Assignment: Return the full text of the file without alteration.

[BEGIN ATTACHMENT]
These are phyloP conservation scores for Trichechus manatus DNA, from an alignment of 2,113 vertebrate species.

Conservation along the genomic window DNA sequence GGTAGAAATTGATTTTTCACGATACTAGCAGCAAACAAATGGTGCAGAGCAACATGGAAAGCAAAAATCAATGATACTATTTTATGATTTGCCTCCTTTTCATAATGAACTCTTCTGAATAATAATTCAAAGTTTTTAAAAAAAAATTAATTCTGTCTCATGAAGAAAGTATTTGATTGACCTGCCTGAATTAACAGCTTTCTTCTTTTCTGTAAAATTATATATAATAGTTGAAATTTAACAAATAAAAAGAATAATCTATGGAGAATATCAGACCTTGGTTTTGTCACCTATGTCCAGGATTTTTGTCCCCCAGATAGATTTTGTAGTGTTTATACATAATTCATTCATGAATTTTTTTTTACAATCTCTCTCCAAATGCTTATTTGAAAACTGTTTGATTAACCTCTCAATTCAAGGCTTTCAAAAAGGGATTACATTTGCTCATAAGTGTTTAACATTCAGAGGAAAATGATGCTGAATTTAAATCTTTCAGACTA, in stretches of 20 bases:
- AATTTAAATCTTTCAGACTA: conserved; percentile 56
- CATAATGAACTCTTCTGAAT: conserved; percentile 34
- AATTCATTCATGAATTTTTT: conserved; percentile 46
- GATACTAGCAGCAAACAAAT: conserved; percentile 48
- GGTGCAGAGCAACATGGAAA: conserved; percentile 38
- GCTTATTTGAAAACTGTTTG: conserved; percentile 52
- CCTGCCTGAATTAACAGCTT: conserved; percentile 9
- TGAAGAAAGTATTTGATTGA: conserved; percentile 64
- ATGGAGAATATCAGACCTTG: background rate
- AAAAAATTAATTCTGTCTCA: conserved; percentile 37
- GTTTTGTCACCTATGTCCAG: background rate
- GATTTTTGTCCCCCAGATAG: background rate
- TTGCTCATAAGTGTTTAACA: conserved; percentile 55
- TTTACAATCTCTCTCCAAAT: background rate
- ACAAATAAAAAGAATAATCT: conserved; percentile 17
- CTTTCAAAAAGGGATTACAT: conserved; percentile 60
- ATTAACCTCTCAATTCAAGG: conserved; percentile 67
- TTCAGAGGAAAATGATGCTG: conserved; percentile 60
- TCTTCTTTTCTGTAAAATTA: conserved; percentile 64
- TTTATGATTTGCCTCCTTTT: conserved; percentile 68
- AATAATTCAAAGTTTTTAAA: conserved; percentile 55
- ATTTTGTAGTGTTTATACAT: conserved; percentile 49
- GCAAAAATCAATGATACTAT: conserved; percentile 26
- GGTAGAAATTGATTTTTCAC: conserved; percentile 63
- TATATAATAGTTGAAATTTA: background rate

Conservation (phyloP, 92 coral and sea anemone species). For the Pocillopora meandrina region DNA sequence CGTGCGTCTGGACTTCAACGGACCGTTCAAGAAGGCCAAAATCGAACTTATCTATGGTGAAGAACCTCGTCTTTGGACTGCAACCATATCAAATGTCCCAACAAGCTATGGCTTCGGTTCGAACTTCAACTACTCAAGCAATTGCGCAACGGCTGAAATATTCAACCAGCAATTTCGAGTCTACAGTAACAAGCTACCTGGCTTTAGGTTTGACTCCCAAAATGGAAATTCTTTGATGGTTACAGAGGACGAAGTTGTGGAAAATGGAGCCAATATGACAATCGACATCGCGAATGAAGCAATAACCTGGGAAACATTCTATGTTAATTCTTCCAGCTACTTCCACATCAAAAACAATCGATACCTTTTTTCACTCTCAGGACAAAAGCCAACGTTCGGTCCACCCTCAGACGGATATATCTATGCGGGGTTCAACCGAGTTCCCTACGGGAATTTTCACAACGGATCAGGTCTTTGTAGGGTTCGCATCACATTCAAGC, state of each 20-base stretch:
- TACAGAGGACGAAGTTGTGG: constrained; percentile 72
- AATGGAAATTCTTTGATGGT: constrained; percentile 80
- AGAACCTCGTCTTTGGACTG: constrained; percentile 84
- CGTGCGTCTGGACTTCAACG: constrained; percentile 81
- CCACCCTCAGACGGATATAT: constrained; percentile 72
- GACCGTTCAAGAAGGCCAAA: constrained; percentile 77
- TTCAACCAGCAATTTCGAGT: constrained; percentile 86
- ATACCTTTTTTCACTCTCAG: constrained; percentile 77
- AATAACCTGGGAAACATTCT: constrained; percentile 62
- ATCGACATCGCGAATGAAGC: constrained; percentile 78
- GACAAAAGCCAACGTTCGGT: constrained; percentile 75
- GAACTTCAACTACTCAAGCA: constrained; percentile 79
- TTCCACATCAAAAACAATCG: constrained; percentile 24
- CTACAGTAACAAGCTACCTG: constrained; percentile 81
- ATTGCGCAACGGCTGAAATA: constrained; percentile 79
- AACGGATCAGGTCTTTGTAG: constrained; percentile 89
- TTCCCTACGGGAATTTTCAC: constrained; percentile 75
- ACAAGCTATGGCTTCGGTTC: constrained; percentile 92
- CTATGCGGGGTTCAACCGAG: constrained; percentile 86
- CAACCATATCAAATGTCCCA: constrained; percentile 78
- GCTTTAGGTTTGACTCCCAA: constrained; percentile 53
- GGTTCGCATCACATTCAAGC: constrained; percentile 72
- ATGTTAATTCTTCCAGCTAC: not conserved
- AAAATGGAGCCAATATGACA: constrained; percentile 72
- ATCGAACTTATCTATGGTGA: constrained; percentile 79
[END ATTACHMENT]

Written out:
These are phyloP conservation scores for Trichechus manatus DNA, from an alignment of 2,113 vertebrate species.

Conservation along the genomic window DNA sequence GGTAGAAATTGATTTTTCACGATACTAGCAGCAAACAAATGGTGCAGAGCAACATGGAAAGCAAAAATCAATGATACTATTTTATGATTTGCCTCCTTTTCATAATGAACTCTTCTGAATAATAATTCAAAGTTTTTAAAAAAAAATTAATTCTGTCTCATGAAGAAAGTATTTGATTGACCTGCCTGAATTAACAGCTTTCTTCTTTTCTGTAAAATTATATATAATAGTTGAAATTTAACAAATAAAAAGAATAATCTATGGAGAATATCAGACCTTGGTTTTGTCACCTATGTCCAGGATTTTTGTCCCCCAGATAGATTTTGTAGTGTTTATACATAATTCATTCATGAATTTTTTTTTACAATCTCTCTCCAAATGCTTATTTGAAAACTGTTTGATTAACCTCTCAATTCAAGGCTTTCAAAAAGGGATTACATTTGCTCATAAGTGTTTAACATTCAGAGGAAAATGATGCTGAATTTAAATCTTTCAGACTA, in stretches of 20 bases:
- AATTTAAATCTTTCAGACTA: conserved; percentile 56
- CATAATGAACTCTTCTGAAT: conserved; percentile 34
- AATTCATTCATGAATTTTTT: conserved; percentile 46
- GATACTAGCAGCAAACAAAT: conserved; percentile 48
- GGTGCAGAGCAACATGGAAA: conserved; percentile 38
- GCTTATTTGAAAACTGTTTG: conserved; percentile 52
- CCTGCCTGAATTAACAGCTT: conserved; percentile 9
- TGAAGAAAGTATTTGATTGA: conserved; percentile 64
- ATGGAGAATATCAGACCTTG: background rate
- AAAAAATTAATTCTGTCTCA: conserved; percentile 37
- GTTTTGTCACCTATGTCCAG: background rate
- GATTTTTGTCCCCCAGATAG: background rate
- TTGCTCATAAGTGTTTAACA: conserved; percentile 55
- TTTACAATCTCTCTCCAAAT: background rate
- ACAAATAAAAAGAATAATCT: conserved; percentile 17
- CTTTCAAAAAGGGATTACAT: conserved; percentile 60
- ATTAACCTCTCAATTCAAGG: conserved; percentile 67
- TTCAGAGGAAAATGATGCTG: conserved; percentile 60
- TCTTCTTTTCTGTAAAATTA: conserved; percentile 64
- TTTATGATTTGCCTCCTTTT: conserved; percentile 68
- AATAATTCAAAGTTTTTAAA: conserved; percentile 55
- ATTTTGTAGTGTTTATACAT: conserved; percentile 49
- GCAAAAATCAATGATACTAT: conserved; percentile 26
- GGTAGAAATTGATTTTTCAC: conserved; percentile 63
- TATATAATAGTTGAAATTTA: background rate

Conservation (phyloP, 92 coral and sea anemone species). For the Pocillopora meandrina region DNA sequence CGTGCGTCTGGACTTCAACGGACCGTTCAAGAAGGCCAAAATCGAACTTATCTATGGTGAAGAACCTCGTCTTTGGACTGCAACCATATCAAATGTCCCAACAAGCTATGGCTTCGGTTCGAACTTCAACTACTCAAGCAATTGCGCAACGGCTGAAATATTCAACCAGCAATTTCGAGTCTACAGTAACAAGCTACCTGGCTTTAGGTTTGACTCCCAAAATGGAAATTCTTTGATGGTTACAGAGGACGAAGTTGTGGAAAATGGAGCCAATATGACAATCGACATCGCGAATGAAGCAATAACCTGGGAAACATTCTATGTTAATTCTTCCAGCTACTTCCACATCAAAAACAATCGATACCTTTTTTCACTCTCAGGACAAAAGCCAACGTTCGGTCCACCCTCAGACGGATATATCTATGCGGGGTTCAACCGAGTTCCCTACGGGAATTTTCACAACGGATCAGGTCTTTGTAGGGTTCGCATCACATTCAAGC, state of each 20-base stretch:
- TACAGAGGACGAAGTTGTGG: constrained; percentile 72
- AATGGAAATTCTTTGATGGT: constrained; percentile 80
- AGAACCTCGTCTTTGGACTG: constrained; percentile 84
- CGTGCGTCTGGACTTCAACG: constrained; percentile 81
- CCACCCTCAGACGGATATAT: constrained; percentile 72
- GACCGTTCAAGAAGGCCAAA: constrained; percentile 77
- TTCAACCAGCAATTTCGAGT: constrained; percentile 86
- ATACCTTTTTTCACTCTCAG: constrained; percentile 77
- AATAACCTGGGAAACATTCT: constrained; percentile 62
- ATCGACATCGCGAATGAAGC: constrained; percentile 78
- GACAAAAGCCAACGTTCGGT: constrained; percentile 75
- GAACTTCAACTACTCAAGCA: constrained; percentile 79
- TTCCACATCAAAAACAATCG: constrained; percentile 24
- CTACAGTAACAAGCTACCTG: constrained; percentile 81
- ATTGCGCAACGGCTGAAATA: constrained; percentile 79
- AACGGATCAGGTCTTTGTAG: constrained; percentile 89
- TTCCCTACGGGAATTTTCAC: constrained; percentile 75
- ACAAGCTATGGCTTCGGTTC: constrained; percentile 92
- CTATGCGGGGTTCAACCGAG: constrained; percentile 86
- CAACCATATCAAATGTCCCA: constrained; percentile 78
- GCTTTAGGTTTGACTCCCAA: constrained; percentile 53
- GGTTCGCATCACATTCAAGC: constrained; percentile 72
- ATGTTAATTCTTCCAGCTAC: not conserved
- AAAATGGAGCCAATATGACA: constrained; percentile 72
- ATCGAACTTATCTATGGTGA: constrained; percentile 79